Does Phil Jackson return if he doesn’t snare the 12th ring?

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To begin our discussion, this quote from the Los Angeles Times:

Still, Jackson was asked again if he could see himself taking some time off and coming back to coach.

“No,” Jackson responded quickly.

Why not? he was asked.

“I think I’ve put in my service time,” Jackson, 65, said. “I think I’ve done my due diligence that I set out to do, especially with this organization.”

via Lakers Coach Phil Jackson says this is his last year coaching — again – latimes.com.

Phil’s been running out of steam for a while. He’s never been the fiery, yelling, constantly teaching coach, more the “laid back, point out to you what you did wrong in a sidemouthed way while motivating you to as many championships as possible” coach. He’s been leaning towards walking away for years, and has decided this it. He’s going to win his twelfth coaching championship, his fourth three-peat, and call it a career.

So the question is: What if he doesn’t win that twelfth ring?

BIG GIGANTIC HUGE PREFACE THAT I WANT YOU TO READ FIRST: I have every confidence that the Lakers will win the NBA championship this season, earning Phil that twelfth ring and fourth three-peat. I think that while Boston is currently the best team in the NBA and has clearly been so this season thus far, that Boston still relies on a core of bigs who are older than LA’s sequoia fleet, outside of Kendrick Perkins who is recovering from severe knee injury and Glen Davis who plays like a drunken seal who knows kung-fu. The Lakers employ Lamar Odom as their sixth man, for crying out loud. Matt Barnes is a small-minutes rotation guy. Steve Blake is their backup point guard. The level to which they have immense talent dripping from their corners is absurd. Phil Jackson wins titles, that’s what he does. So I still have every reason to believe that when the time comes, Kobe Bryant’s shot will fall, Pau Gasol will play at an elite level, and Andrew Bynum will manage to stay just healthy enough, and work just hard enough to earn that ring for LA. This isn’t mean to suggest that the Lakers are not the favorites. So put your spears down, Lakers fans. This is a theoretical exercise.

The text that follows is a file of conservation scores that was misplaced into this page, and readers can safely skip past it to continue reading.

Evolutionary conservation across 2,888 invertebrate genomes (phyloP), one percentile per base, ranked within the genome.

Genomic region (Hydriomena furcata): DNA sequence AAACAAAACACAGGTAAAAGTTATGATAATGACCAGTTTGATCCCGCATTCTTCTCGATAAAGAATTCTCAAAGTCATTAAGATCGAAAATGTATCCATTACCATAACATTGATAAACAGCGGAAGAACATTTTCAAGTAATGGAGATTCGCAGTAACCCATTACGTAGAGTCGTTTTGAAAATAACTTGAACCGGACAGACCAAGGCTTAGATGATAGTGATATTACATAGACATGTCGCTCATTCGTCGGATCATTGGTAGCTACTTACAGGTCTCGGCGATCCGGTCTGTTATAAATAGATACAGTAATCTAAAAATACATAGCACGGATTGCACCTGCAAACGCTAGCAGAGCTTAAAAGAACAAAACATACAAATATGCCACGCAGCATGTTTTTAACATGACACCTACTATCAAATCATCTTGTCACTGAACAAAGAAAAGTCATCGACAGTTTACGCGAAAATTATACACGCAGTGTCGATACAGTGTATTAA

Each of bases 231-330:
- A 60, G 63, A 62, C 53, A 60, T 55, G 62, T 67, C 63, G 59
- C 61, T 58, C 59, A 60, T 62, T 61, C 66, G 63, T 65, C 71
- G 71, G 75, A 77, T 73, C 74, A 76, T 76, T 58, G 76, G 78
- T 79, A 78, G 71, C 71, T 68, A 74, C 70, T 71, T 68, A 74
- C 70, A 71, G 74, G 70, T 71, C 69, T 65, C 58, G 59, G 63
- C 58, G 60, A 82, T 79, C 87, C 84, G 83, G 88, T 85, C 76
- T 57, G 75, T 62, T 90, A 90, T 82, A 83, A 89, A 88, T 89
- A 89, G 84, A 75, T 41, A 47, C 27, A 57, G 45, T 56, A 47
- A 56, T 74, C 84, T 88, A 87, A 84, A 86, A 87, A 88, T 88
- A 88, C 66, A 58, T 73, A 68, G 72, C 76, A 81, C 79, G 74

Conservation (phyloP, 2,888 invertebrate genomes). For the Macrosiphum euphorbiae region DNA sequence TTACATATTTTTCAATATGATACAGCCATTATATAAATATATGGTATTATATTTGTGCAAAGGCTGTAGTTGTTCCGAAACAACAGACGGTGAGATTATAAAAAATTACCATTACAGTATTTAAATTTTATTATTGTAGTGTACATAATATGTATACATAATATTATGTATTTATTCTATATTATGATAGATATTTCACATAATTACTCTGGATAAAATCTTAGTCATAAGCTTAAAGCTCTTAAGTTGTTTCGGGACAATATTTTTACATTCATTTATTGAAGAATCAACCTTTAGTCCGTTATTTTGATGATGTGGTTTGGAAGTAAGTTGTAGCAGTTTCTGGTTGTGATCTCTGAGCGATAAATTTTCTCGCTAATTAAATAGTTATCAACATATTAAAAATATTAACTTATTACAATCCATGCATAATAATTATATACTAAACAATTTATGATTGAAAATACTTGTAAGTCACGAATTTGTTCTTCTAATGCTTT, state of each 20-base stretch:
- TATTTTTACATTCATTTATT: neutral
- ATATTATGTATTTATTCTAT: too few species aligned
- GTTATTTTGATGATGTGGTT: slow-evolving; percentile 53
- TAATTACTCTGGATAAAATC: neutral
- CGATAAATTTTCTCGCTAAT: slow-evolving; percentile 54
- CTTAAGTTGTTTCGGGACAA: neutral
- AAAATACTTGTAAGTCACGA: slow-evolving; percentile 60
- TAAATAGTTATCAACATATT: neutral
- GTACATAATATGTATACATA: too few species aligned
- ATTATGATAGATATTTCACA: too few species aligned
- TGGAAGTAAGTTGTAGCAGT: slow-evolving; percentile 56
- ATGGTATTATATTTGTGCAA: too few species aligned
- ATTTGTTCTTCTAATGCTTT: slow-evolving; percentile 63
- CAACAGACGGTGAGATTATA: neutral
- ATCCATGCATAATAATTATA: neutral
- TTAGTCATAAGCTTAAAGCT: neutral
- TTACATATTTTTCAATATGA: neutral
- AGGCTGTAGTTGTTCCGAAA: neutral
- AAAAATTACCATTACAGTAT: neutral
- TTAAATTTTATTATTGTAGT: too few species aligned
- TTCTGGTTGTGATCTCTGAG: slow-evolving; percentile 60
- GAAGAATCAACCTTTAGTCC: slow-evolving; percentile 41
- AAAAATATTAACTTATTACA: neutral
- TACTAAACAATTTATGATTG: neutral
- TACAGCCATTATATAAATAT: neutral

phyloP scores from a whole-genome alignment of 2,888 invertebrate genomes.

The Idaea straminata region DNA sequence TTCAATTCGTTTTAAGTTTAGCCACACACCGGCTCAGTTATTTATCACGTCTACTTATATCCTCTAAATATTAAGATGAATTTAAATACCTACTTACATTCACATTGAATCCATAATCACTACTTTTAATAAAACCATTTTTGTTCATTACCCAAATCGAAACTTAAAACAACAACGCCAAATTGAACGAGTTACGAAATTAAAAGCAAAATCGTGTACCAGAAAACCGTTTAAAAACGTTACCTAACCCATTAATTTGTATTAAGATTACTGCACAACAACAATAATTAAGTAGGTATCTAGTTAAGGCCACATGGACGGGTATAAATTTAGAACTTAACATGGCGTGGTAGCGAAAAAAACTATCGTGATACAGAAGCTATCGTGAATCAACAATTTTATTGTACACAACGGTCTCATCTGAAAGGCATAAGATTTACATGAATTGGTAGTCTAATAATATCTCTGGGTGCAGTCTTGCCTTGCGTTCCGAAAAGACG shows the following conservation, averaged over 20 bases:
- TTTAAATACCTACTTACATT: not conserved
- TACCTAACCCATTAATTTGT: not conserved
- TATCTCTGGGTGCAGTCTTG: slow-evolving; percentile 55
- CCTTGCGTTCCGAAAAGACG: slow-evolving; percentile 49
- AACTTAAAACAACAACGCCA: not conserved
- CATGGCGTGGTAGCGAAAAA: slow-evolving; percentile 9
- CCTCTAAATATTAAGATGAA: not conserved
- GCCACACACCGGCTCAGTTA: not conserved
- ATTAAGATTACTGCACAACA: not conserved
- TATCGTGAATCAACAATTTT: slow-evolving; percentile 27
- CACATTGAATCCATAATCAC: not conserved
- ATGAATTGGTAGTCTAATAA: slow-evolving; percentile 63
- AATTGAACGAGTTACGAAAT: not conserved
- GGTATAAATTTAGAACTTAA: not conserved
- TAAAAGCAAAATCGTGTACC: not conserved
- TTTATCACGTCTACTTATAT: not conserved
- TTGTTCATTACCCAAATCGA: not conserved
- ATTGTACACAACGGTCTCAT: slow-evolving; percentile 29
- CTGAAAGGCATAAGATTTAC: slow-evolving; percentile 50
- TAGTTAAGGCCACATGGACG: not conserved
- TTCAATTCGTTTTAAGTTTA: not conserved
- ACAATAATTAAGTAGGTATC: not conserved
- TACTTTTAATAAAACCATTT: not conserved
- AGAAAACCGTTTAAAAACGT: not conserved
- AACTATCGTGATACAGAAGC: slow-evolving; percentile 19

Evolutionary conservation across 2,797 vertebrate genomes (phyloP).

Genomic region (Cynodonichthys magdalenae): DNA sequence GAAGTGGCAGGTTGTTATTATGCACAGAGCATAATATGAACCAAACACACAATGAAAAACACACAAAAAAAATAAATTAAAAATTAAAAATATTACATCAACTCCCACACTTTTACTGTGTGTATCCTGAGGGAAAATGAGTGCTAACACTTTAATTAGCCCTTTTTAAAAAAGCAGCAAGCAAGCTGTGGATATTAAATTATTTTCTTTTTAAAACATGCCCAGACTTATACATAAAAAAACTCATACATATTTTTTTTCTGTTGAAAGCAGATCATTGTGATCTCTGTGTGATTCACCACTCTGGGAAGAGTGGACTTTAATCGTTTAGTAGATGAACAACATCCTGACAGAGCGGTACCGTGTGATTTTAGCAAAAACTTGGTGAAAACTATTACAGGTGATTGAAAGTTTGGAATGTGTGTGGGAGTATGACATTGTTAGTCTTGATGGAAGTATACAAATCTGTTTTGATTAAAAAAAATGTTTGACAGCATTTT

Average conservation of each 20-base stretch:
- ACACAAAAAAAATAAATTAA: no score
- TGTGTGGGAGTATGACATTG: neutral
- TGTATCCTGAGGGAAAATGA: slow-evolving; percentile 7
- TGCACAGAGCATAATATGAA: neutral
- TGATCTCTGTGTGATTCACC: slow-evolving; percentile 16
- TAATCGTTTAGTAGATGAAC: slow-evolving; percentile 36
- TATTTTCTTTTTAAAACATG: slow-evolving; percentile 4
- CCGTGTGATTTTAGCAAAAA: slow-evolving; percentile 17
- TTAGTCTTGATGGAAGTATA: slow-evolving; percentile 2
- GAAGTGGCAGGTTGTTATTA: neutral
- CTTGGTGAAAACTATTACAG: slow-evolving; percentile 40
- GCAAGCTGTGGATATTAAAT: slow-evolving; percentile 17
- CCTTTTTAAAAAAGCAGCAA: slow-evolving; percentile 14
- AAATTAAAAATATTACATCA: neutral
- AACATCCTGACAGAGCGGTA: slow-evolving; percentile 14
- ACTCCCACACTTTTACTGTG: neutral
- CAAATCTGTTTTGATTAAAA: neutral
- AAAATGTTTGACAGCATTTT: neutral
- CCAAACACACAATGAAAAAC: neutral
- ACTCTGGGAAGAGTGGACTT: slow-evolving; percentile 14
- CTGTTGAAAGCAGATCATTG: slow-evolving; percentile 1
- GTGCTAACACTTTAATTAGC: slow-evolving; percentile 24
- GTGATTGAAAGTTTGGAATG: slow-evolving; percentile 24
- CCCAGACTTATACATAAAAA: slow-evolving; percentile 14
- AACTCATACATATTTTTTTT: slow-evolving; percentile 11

Let’s say that for whatever reason, the Lakers don’t win the championship. Kobe Bryant gets injured to the point where he can’t play (I’m pretty sure at this point that would have to involve amputation, but again, use your imagination). Pau Gasol goes down with a non-beard related injury. The Thunder go bonkers. The Spurs manage to escape with one. The Celtics rise to the challenge and down the champs in a rubber-match. Or, God Forbid in the eyes of Laker fans, the Heat really do get to that level and overwhelm all challengers.